Tire pas sur mon collant (1978)


Directed by: Michel Lemoine

Stars: Vanessa Vaylord, Corinne Corson, Jérôme Foulon

Language: French | Subtitles: English, French (embed)

Country: France | Imdb Info | Ar: 1.667 | Brrip

Description: Secretaries by profession, Joëlle and Béatrice are invited to spend a dream stay in Marrakech. However, this invitation is actually the result of a misunderstanding, Joëlle having been mistaken for the daughter of her boss, an important CEO. But it does not matter after all, because once arrived there, in a luxury hotel, the two young women are determined to seduce all the handsome boys on vacation.


1.91GB | 102:34mins | 1200×720 | mkv

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9 Responses to Tire pas sur mon collant (1978)

  1. Don Pasquale says:

    I was in my twenties during the seventies and it was a different world. Most of the women were natural and thin – decades before boob jobs, plastic surgery and all the junk food and fillers invaded our grocery shelves and drive throughs. These old 60’s and 70’s films bring back tons of memories and of a time period which was much simpler than the present

  2. Robbytag says:

    the 70’s sex comedy european show

  3. Wayne says:

    They need to stop ageing too then, because staying alive forever as an old man or woman would suck, as would a world filled with only teenagers or kids.

    • Brimack says:

      A world where we stop aging once we reach 30 and never die would be perfect imo. Old enough to have matured, young enough to still do all the physical things.. Similar to Logan’s Run just without the being put to death part..

  4. temnix says:

    It’s strange. When I look at young, nimble, wonderful bodies like these, the realization is forced upon me that there is nothing more to life than indeed being young and healthy and delighting in it – as long as one can. And all stories of the other kind, the hard, dreaming, ambitious, torn, revelatory, secretive, monochrome and Technicolor – all are nothing, fluff in the wind. Because when we die, all of these glories we have created or absorbed dissolve with us. Yet the life of sentient beings seems to require the assumption that there is something more and something after – some kind of sequel where wisdom and beauty develop instead of being reset. I mean, simply, that it just doesn’t make any sense that it starts like this and ends in nothing. If I don’t get to go on, then at least let what I know and can do roll on, in some other form…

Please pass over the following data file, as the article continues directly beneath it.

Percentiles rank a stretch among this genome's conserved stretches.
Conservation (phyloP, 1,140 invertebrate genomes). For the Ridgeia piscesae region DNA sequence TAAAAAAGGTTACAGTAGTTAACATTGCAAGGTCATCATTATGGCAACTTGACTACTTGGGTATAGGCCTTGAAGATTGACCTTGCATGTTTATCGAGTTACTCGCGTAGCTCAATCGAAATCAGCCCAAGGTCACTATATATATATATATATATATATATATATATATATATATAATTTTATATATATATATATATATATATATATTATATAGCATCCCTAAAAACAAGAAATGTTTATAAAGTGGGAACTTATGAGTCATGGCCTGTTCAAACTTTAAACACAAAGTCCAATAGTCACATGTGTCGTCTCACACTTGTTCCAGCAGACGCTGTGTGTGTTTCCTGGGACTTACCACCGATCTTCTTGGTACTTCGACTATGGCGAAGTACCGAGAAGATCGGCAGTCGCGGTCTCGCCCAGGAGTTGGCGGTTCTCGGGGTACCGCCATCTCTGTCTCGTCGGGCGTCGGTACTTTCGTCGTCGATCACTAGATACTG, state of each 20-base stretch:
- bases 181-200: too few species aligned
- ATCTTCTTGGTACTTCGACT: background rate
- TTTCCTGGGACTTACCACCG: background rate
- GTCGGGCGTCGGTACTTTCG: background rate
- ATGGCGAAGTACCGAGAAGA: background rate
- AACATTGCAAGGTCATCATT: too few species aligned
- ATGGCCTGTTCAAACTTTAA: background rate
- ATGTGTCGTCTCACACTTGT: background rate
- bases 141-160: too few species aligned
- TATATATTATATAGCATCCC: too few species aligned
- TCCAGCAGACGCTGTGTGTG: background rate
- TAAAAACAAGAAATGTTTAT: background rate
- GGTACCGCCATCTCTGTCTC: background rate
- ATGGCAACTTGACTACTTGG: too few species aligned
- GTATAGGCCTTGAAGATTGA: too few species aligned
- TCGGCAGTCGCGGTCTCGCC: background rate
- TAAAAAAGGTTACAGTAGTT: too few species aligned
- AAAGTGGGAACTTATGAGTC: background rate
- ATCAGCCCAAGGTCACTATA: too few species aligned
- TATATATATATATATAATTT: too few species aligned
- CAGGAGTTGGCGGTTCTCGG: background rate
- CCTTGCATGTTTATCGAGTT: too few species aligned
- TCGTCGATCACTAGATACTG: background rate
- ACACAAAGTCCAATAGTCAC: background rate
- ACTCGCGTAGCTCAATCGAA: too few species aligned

Well, since I started talking about these things, I might as well pull my only trump from my sleeve and say that science will some day defeat death. It can, and it is moving in that direction. I don’t like science and what it made of the world, yet it is at least dragging the present by the hair to a real future where death is no more. To a real difference. How they will pity us, looking back, and how sorry for us they will feel, relieved of this horror.

    • Razorcat says:

      If I may be so bold as to quote Epicurus: Death is nothing to us. When we are, death is not come, and when death is come, we are not. Or in Heidegger’s words, Death is a self-possibility of Existence; if one is able to Exist, he can absolutely own it.

      If one can ever truly juxtapose such intersubdisciplinary nodes of thought, by reason of pure logic the only justified position is that life is all, and that which benefits a life benefits life itself. Pleasures sordid and sublime intertwine to form the tapestry that defines us, and each moment that we realise we are alive we addd a point of light in the path we leave behind.

      • teatimetuesday says:

        You guys are going so deep on this you’re both at risk of oxygen deprivation. I prefer a simpler explanation: youth is wasted on the young, except in movies where the subtext makes us feel bad about ourselves and our lives. It is difficult to see thru the ideologies that media and society construct around us when you’ve got an erection that demands to be satiated. Recommendation: go toss off in the loo and guaranteed you’ll be thinking more clearly within seconds. cheers

      • df says:

        You ought to read Death: Philosophical Soundings by Finegerette which does away with this “death should mean nothing to us because “we’d” be dead” argument.

    • Brian Mack says:

      That’s a very potent post. I’m in my mid 50’s now, and while that’s not ‘old’ per say, i had a heart attack two years ago and nearly passed away, so i feel my time drawing closer, I find myself reminiscing and longing for the past and days of our youth more and more. It like life has just flown by. It feels cruel that our youth is so short, and that while growing mentally, we physically degrade as we age. And that in the end it’s all gone.. Just dust in the wind.

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